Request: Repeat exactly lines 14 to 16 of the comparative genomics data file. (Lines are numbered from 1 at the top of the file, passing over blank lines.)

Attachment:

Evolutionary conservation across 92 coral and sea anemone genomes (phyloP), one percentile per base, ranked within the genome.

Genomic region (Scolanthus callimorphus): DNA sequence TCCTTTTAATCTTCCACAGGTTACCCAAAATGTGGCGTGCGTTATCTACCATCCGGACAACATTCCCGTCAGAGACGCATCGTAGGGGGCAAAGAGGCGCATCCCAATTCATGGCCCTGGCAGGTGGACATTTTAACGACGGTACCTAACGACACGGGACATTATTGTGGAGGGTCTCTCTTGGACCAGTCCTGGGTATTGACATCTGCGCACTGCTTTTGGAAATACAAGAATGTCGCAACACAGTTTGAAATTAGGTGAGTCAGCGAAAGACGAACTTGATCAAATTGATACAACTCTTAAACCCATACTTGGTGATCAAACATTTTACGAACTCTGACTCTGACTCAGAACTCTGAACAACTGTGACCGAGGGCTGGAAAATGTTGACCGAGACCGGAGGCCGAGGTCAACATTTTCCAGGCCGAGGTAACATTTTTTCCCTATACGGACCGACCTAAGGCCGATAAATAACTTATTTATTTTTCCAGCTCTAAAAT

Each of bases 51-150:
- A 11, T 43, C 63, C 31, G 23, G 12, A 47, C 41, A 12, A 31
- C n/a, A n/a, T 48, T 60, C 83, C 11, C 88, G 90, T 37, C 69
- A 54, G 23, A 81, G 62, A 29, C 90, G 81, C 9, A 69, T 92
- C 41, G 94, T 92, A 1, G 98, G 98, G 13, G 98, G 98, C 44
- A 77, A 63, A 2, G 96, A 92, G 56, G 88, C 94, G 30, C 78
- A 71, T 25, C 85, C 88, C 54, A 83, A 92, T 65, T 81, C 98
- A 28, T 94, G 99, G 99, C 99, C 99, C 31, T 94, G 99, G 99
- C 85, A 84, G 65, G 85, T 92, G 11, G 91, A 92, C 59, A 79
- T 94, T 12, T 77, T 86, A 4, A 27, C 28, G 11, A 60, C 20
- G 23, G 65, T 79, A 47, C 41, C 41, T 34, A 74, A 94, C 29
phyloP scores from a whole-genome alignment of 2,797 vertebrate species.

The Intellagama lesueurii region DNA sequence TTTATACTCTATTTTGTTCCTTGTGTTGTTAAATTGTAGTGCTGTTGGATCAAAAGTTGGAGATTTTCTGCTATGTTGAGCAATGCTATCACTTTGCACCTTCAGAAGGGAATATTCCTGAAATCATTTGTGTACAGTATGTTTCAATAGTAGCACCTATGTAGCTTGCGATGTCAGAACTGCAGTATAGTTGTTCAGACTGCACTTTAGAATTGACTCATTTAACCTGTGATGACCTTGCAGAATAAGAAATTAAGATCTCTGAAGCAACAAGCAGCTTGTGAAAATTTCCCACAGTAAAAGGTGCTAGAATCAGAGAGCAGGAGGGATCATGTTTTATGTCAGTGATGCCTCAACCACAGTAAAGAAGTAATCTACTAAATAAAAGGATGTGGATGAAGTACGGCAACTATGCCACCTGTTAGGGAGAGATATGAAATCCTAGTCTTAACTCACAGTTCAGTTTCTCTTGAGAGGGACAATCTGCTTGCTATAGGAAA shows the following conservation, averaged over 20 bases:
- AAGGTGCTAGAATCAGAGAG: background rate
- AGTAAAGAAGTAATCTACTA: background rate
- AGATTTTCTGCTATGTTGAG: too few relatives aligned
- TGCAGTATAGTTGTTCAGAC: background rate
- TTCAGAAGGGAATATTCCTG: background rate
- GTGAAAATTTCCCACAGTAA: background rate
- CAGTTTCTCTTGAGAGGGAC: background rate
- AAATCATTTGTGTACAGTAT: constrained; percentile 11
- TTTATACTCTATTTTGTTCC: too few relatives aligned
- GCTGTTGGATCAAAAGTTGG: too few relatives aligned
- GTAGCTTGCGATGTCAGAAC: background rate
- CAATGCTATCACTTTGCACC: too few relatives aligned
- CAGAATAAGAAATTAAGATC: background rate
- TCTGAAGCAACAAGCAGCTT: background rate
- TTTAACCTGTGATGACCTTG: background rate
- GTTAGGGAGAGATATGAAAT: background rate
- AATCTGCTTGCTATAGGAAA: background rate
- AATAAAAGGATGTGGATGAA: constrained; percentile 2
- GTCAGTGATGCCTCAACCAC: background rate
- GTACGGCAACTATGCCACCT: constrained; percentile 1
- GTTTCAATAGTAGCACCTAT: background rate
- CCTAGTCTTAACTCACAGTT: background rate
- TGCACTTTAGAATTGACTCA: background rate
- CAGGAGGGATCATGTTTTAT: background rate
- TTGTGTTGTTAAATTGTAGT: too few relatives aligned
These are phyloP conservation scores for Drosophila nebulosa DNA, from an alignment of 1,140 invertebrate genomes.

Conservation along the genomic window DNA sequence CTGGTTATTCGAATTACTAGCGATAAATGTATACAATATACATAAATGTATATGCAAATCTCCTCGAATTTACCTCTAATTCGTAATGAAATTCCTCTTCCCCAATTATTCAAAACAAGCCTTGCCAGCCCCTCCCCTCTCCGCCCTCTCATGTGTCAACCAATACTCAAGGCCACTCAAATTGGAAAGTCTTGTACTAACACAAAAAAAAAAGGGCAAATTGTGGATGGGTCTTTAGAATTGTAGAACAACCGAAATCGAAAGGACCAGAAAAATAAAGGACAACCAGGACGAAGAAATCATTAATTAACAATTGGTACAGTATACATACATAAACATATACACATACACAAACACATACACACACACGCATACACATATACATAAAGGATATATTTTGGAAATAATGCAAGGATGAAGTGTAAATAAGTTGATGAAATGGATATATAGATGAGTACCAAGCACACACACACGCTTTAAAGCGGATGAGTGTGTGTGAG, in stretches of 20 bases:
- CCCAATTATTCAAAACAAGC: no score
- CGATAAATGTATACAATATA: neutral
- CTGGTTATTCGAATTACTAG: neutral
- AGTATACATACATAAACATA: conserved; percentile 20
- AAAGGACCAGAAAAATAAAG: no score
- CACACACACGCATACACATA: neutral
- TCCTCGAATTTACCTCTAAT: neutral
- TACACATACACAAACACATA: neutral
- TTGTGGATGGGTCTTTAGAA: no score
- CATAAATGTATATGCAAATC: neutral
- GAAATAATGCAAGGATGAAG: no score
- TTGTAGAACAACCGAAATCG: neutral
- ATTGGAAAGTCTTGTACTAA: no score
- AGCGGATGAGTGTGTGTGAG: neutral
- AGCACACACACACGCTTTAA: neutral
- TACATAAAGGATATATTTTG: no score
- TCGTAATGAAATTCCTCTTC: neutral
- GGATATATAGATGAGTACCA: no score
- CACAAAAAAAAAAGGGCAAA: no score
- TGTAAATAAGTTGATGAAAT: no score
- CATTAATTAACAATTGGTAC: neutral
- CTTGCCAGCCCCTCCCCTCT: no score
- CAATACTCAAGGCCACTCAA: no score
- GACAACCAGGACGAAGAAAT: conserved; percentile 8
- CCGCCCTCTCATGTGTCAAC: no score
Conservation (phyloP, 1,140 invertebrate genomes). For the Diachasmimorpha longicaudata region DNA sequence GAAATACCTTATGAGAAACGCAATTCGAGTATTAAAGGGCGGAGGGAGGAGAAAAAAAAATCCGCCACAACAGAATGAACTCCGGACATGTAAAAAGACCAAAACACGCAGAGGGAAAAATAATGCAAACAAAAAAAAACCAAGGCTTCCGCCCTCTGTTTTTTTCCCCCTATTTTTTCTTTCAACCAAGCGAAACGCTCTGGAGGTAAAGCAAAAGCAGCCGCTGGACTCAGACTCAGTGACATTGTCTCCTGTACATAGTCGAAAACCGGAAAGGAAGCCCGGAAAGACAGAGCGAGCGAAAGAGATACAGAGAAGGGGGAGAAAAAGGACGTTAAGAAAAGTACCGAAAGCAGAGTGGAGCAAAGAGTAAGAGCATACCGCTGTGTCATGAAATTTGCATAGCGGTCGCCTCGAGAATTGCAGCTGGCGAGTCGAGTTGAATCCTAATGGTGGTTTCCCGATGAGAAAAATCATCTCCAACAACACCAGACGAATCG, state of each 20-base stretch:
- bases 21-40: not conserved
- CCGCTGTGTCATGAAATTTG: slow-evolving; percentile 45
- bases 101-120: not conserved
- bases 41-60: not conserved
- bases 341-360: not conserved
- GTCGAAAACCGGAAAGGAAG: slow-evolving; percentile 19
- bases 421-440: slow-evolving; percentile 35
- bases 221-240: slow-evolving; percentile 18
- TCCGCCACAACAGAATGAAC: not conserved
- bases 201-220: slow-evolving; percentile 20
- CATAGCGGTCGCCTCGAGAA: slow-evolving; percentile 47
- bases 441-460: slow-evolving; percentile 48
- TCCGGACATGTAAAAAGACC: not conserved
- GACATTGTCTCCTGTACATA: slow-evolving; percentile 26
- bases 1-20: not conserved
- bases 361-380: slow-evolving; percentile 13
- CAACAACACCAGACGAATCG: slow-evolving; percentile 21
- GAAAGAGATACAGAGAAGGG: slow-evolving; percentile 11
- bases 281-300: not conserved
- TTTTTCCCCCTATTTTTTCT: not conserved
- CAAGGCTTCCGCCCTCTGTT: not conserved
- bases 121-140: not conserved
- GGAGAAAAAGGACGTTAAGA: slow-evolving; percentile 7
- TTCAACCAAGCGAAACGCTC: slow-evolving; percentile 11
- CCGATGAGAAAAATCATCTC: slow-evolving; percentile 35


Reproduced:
phyloP scores from a whole-genome alignment of 2,797 vertebrate species.

The Intellagama lesueurii region DNA sequence TTTATACTCTATTTTGTTCCTTGTGTTGTTAAATTGTAGTGCTGTTGGATCAAAAGTTGGAGATTTTCTGCTATGTTGAGCAATGCTATCACTTTGCACCTTCAGAAGGGAATATTCCTGAAATCATTTGTGTACAGTATGTTTCAATAGTAGCACCTATGTAGCTTGCGATGTCAGAACTGCAGTATAGTTGTTCAGACTGCACTTTAGAATTGACTCATTTAACCTGTGATGACCTTGCAGAATAAGAAATTAAGATCTCTGAAGCAACAAGCAGCTTGTGAAAATTTCCCACAGTAAAAGGTGCTAGAATCAGAGAGCAGGAGGGATCATGTTTTATGTCAGTGATGCCTCAACCACAGTAAAGAAGTAATCTACTAAATAAAAGGATGTGGATGAAGTACGGCAACTATGCCACCTGTTAGGGAGAGATATGAAATCCTAGTCTTAACTCACAGTTCAGTTTCTCTTGAGAGGGACAATCTGCTTGCTATAGGAAA shows the following conservation, averaged over 20 bases:
- AAGGTGCTAGAATCAGAGAG: background rate